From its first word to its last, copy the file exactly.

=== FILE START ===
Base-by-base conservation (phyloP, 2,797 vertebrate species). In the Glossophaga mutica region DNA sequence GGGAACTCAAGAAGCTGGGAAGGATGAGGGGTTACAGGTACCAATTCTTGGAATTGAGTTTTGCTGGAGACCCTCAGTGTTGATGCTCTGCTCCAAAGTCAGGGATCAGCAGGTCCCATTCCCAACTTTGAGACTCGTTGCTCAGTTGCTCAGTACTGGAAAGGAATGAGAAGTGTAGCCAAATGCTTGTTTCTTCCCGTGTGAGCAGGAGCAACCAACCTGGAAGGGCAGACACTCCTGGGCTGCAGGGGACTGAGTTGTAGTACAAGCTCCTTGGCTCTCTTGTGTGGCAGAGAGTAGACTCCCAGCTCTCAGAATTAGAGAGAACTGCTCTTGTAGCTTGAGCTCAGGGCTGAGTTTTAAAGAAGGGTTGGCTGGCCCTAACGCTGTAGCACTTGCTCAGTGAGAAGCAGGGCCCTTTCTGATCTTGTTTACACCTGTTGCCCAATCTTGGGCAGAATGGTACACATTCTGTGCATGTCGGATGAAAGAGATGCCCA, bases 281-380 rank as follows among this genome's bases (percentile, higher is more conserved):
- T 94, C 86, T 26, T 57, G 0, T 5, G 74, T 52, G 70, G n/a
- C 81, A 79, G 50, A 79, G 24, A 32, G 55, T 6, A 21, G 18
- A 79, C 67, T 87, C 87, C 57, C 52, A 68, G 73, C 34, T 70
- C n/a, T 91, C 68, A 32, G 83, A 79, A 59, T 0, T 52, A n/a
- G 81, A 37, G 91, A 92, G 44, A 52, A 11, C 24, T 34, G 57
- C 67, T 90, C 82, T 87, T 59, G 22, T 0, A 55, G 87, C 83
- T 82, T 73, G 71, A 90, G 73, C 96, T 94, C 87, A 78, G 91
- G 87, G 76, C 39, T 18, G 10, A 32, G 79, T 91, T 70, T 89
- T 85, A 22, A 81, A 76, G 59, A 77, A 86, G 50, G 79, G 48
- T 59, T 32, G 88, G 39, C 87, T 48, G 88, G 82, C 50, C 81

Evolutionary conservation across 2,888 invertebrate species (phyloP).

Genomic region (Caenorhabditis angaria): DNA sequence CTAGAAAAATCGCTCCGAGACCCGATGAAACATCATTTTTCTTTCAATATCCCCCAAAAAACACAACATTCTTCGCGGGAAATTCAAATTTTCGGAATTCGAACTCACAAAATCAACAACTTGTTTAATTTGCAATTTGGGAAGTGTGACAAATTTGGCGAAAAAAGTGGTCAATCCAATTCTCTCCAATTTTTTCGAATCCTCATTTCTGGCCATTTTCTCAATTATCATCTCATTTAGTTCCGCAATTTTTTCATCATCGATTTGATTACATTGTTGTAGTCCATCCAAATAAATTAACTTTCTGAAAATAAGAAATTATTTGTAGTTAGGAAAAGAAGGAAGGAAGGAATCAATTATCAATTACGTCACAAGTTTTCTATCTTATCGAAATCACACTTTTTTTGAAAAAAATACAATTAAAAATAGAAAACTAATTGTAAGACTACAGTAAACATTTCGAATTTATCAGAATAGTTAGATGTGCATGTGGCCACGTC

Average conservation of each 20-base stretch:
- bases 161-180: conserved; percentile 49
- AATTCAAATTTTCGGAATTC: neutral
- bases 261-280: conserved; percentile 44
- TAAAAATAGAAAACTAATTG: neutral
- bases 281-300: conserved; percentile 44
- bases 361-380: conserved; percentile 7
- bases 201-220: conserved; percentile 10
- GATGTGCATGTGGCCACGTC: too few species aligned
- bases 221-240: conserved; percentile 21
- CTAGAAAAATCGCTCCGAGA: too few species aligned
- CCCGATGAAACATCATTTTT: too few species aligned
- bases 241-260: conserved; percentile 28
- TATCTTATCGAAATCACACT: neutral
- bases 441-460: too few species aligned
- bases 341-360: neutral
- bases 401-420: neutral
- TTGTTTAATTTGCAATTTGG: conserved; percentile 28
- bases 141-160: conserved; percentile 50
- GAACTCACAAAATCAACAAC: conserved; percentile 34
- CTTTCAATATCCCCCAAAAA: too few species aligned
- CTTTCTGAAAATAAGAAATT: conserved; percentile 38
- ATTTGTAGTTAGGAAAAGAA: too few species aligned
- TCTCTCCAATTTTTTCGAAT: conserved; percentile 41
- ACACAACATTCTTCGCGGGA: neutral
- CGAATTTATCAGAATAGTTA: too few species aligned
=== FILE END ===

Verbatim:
Base-by-base conservation (phyloP, 2,797 vertebrate species). In the Glossophaga mutica region DNA sequence GGGAACTCAAGAAGCTGGGAAGGATGAGGGGTTACAGGTACCAATTCTTGGAATTGAGTTTTGCTGGAGACCCTCAGTGTTGATGCTCTGCTCCAAAGTCAGGGATCAGCAGGTCCCATTCCCAACTTTGAGACTCGTTGCTCAGTTGCTCAGTACTGGAAAGGAATGAGAAGTGTAGCCAAATGCTTGTTTCTTCCCGTGTGAGCAGGAGCAACCAACCTGGAAGGGCAGACACTCCTGGGCTGCAGGGGACTGAGTTGTAGTACAAGCTCCTTGGCTCTCTTGTGTGGCAGAGAGTAGACTCCCAGCTCTCAGAATTAGAGAGAACTGCTCTTGTAGCTTGAGCTCAGGGCTGAGTTTTAAAGAAGGGTTGGCTGGCCCTAACGCTGTAGCACTTGCTCAGTGAGAAGCAGGGCCCTTTCTGATCTTGTTTACACCTGTTGCCCAATCTTGGGCAGAATGGTACACATTCTGTGCATGTCGGATGAAAGAGATGCCCA, bases 281-380 rank as follows among this genome's bases (percentile, higher is more conserved):
- T 94, C 86, T 26, T 57, G 0, T 5, G 74, T 52, G 70, G n/a
- C 81, A 79, G 50, A 79, G 24, A 32, G 55, T 6, A 21, G 18
- A 79, C 67, T 87, C 87, C 57, C 52, A 68, G 73, C 34, T 70
- C n/a, T 91, C 68, A 32, G 83, A 79, A 59, T 0, T 52, A n/a
- G 81, A 37, G 91, A 92, G 44, A 52, A 11, C 24, T 34, G 57
- C 67, T 90, C 82, T 87, T 59, G 22, T 0, A 55, G 87, C 83
- T 82, T 73, G 71, A 90, G 73, C 96, T 94, C 87, A 78, G 91
- G 87, G 76, C 39, T 18, G 10, A 32, G 79, T 91, T 70, T 89
- T 85, A 22, A 81, A 76, G 59, A 77, A 86, G 50, G 79, G 48
- T 59, T 32, G 88, G 39, C 87, T 48, G 88, G 82, C 50, C 81

Evolutionary conservation across 2,888 invertebrate species (phyloP).

Genomic region (Caenorhabditis angaria): DNA sequence CTAGAAAAATCGCTCCGAGACCCGATGAAACATCATTTTTCTTTCAATATCCCCCAAAAAACACAACATTCTTCGCGGGAAATTCAAATTTTCGGAATTCGAACTCACAAAATCAACAACTTGTTTAATTTGCAATTTGGGAAGTGTGACAAATTTGGCGAAAAAAGTGGTCAATCCAATTCTCTCCAATTTTTTCGAATCCTCATTTCTGGCCATTTTCTCAATTATCATCTCATTTAGTTCCGCAATTTTTTCATCATCGATTTGATTACATTGTTGTAGTCCATCCAAATAAATTAACTTTCTGAAAATAAGAAATTATTTGTAGTTAGGAAAAGAAGGAAGGAAGGAATCAATTATCAATTACGTCACAAGTTTTCTATCTTATCGAAATCACACTTTTTTTGAAAAAAATACAATTAAAAATAGAAAACTAATTGTAAGACTACAGTAAACATTTCGAATTTATCAGAATAGTTAGATGTGCATGTGGCCACGTC

Average conservation of each 20-base stretch:
- bases 161-180: conserved; percentile 49
- AATTCAAATTTTCGGAATTC: neutral
- bases 261-280: conserved; percentile 44
- TAAAAATAGAAAACTAATTG: neutral
- bases 281-300: conserved; percentile 44
- bases 361-380: conserved; percentile 7
- bases 201-220: conserved; percentile 10
- GATGTGCATGTGGCCACGTC: too few species aligned
- bases 221-240: conserved; percentile 21
- CTAGAAAAATCGCTCCGAGA: too few species aligned
- CCCGATGAAACATCATTTTT: too few species aligned
- bases 241-260: conserved; percentile 28
- TATCTTATCGAAATCACACT: neutral
- bases 441-460: too few species aligned
- bases 341-360: neutral
- bases 401-420: neutral
- TTGTTTAATTTGCAATTTGG: conserved; percentile 28
- bases 141-160: conserved; percentile 50
- GAACTCACAAAATCAACAAC: conserved; percentile 34
- CTTTCAATATCCCCCAAAAA: too few species aligned
- CTTTCTGAAAATAAGAAATT: conserved; percentile 38
- ATTTGTAGTTAGGAAAAGAA: too few species aligned
- TCTCTCCAATTTTTTCGAAT: conserved; percentile 41
- ACACAACATTCTTCGCGGGA: neutral
- CGAATTTATCAGAATAGTTA: too few species aligned